Amazon's "growth" is not actually "growing" the economy in any useful way; it's simply consolidating a number of sectors into one quasi-monopoly.
2. Amazon is now flexing the political power of its wealth. Anybody with cash can buy political influence. But few organizations have the billions of profits to spend on political favors and protection that Google, Amazon and Facebook have.
3. The founder of Amazon, Jeff Bezos, is now likely worth more than all his 560,000 employees combined. Divide $134 billion--Bezos' personal stake in Amazon stock-- by 560,000, and you get $239,285. How many of Amazon's employees (average pay is around $28,000 annually) have a net worth of $240,000 or more? Vanishingly few below the top layer of techies and managers.
The theory of the happy union of capitalism and democracy rests on capitalism creating secure middle-class employment for millions of citizens. Once capitalism only creates a peon-debt-serf class and a 5% technocrat / manager / financier / entrepreneur / speculator class that harvests 70% of the wealth and income, then democracy dies by the slow poison of rising inequality and ever greater asymmetries of wealth and political power.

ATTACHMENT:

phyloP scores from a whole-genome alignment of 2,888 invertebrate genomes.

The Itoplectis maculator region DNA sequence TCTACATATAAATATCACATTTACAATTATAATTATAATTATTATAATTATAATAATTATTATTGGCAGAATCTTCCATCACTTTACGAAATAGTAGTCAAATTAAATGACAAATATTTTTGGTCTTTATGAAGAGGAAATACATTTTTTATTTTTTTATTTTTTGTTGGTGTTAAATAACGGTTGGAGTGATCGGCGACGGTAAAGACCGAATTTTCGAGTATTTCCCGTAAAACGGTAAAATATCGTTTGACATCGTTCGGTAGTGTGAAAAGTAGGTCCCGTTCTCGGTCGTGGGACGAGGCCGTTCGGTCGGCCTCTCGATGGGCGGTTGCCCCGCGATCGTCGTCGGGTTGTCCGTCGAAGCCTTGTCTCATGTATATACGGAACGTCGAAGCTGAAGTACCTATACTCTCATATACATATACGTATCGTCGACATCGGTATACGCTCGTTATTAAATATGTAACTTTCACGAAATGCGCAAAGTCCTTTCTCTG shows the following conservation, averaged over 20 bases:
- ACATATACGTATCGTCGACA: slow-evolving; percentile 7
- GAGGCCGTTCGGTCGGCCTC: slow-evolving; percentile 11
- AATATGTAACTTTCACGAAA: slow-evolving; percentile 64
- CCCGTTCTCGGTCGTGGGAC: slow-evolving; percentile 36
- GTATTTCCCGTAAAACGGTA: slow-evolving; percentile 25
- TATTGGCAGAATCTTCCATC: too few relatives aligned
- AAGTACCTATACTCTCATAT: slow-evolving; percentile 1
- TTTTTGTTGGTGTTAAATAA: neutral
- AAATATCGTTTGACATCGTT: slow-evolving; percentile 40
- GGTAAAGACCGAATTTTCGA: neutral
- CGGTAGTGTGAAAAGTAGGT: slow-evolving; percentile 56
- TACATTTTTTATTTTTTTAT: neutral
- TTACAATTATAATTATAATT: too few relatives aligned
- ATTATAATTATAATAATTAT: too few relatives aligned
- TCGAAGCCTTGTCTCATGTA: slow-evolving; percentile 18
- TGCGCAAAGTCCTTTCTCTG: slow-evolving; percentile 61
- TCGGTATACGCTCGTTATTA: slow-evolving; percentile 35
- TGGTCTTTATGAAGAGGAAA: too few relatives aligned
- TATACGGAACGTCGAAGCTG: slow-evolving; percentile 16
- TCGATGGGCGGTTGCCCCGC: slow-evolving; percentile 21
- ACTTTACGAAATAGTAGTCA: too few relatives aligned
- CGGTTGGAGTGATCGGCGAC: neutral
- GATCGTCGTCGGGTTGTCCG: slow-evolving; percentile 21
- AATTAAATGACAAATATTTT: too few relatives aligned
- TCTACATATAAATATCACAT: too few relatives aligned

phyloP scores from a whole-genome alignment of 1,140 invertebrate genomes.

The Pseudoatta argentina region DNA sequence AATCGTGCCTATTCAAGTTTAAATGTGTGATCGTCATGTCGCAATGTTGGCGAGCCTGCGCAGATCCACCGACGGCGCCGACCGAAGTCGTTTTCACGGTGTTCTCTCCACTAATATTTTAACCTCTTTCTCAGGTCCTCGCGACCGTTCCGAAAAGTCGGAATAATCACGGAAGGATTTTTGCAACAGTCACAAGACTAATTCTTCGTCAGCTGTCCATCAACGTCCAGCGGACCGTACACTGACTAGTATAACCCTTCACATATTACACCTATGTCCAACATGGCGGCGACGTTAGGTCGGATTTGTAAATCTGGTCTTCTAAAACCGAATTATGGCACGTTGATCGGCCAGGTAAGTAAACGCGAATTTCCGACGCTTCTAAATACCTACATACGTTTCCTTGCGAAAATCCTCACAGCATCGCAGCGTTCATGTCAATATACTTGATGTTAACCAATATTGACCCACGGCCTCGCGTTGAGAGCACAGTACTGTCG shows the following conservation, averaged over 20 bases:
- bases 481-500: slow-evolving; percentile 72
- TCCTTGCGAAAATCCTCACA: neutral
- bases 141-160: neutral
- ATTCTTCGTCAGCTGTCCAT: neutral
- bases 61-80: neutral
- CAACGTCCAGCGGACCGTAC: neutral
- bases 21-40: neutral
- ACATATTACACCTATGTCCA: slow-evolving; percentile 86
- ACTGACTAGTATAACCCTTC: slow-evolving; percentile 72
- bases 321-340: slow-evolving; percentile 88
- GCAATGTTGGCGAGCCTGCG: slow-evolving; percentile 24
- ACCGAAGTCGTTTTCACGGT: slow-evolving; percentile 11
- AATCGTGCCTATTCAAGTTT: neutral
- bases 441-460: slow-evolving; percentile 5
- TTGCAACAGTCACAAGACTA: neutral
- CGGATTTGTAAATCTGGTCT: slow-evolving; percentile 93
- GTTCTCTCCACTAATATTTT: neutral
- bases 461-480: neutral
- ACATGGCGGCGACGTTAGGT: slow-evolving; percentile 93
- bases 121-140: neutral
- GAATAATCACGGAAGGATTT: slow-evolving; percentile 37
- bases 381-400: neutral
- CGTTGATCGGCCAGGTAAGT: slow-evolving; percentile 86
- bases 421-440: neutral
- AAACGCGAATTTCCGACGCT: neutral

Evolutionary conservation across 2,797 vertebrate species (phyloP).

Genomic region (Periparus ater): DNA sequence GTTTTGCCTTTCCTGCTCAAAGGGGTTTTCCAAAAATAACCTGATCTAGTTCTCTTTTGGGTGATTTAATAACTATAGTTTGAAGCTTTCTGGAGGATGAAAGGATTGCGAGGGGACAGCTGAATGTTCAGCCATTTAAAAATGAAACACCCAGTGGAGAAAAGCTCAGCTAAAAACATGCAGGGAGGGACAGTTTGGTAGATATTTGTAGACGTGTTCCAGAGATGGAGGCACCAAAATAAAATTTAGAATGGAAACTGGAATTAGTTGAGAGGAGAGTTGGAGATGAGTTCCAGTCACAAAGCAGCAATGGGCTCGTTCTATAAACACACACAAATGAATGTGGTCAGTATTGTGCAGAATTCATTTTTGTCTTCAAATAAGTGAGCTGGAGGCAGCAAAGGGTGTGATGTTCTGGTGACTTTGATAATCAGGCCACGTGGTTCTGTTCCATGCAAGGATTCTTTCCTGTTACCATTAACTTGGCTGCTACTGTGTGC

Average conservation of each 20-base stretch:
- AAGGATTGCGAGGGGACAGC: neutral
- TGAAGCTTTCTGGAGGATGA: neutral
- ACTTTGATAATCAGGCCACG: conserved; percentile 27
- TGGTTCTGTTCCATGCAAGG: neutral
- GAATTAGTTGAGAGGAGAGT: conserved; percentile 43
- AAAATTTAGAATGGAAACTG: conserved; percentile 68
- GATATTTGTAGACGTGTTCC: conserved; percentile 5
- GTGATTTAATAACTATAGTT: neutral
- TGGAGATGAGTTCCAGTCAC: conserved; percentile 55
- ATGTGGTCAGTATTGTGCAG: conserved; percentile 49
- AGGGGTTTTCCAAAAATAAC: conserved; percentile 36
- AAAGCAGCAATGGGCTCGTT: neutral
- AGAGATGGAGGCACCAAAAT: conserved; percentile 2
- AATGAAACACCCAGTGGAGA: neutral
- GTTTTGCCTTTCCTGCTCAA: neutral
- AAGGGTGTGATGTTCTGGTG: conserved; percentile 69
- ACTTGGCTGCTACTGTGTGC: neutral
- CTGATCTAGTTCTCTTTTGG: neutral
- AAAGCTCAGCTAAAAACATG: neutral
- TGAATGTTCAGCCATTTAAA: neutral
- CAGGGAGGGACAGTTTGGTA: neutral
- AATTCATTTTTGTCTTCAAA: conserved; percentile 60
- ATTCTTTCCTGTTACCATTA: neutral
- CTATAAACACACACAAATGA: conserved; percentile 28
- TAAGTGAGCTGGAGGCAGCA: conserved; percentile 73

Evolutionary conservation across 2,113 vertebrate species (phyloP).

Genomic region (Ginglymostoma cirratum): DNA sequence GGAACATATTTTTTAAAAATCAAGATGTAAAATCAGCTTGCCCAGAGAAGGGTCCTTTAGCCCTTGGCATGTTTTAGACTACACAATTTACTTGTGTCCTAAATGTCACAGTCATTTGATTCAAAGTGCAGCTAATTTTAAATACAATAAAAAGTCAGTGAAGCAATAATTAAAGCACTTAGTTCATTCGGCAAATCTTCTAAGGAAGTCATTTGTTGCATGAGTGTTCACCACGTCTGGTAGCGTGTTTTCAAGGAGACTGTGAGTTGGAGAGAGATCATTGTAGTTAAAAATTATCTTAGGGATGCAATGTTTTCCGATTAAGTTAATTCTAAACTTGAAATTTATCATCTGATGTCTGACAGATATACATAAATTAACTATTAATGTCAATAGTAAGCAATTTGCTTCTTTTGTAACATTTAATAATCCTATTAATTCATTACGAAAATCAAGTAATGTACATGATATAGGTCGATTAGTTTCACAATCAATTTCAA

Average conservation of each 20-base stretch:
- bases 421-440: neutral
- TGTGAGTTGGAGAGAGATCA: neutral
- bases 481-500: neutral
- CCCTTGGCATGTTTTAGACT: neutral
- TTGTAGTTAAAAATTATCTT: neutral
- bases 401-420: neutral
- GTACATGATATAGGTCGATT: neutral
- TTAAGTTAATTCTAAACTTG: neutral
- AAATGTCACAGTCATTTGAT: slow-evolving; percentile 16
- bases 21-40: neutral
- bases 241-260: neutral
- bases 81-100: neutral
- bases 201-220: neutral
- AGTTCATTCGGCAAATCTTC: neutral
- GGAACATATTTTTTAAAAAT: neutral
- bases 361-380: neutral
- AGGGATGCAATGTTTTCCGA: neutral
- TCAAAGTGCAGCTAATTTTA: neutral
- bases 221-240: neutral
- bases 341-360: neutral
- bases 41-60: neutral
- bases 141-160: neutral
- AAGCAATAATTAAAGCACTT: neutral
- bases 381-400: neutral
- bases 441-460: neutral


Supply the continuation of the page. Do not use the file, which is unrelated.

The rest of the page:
No wonder we read that Jeff Bezos Booed By Amazon Workers.
I am sure there are thousands of well-paid tech/managerial employees of Amazon, but there are also thousands of part-time employees like the Camperforce: Meet the Camperforce, Amazon's Nomadic Retiree Army (Wired)
The blowback is just getting started, as people awaken to the dangers posed by these fast-metastasizing tech quasi-monopolies. The most dangerous dynamics in America are the erosion of the mechanics of democracy by wealth/corporate power, and the erosion of middle-class employment in favor of maximizing corporate profits by any means available.
This is how we end up with a neofeudal society that benefits the Protected Few at the expense of the powerless, exploited Many. Facebook, Google and Amazon are each accelerating this erosion not by accident, but as a direct consequence of their business model and sources of profit.



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Tuesday, April 24, 2018

How Far Down the Big Data/'Psychographic Microtargeting' Rabbit Hole Do You Want to Go?

Anyone claiming they are impervious to this sort of analysis and delivery of "content" is deluding themselves.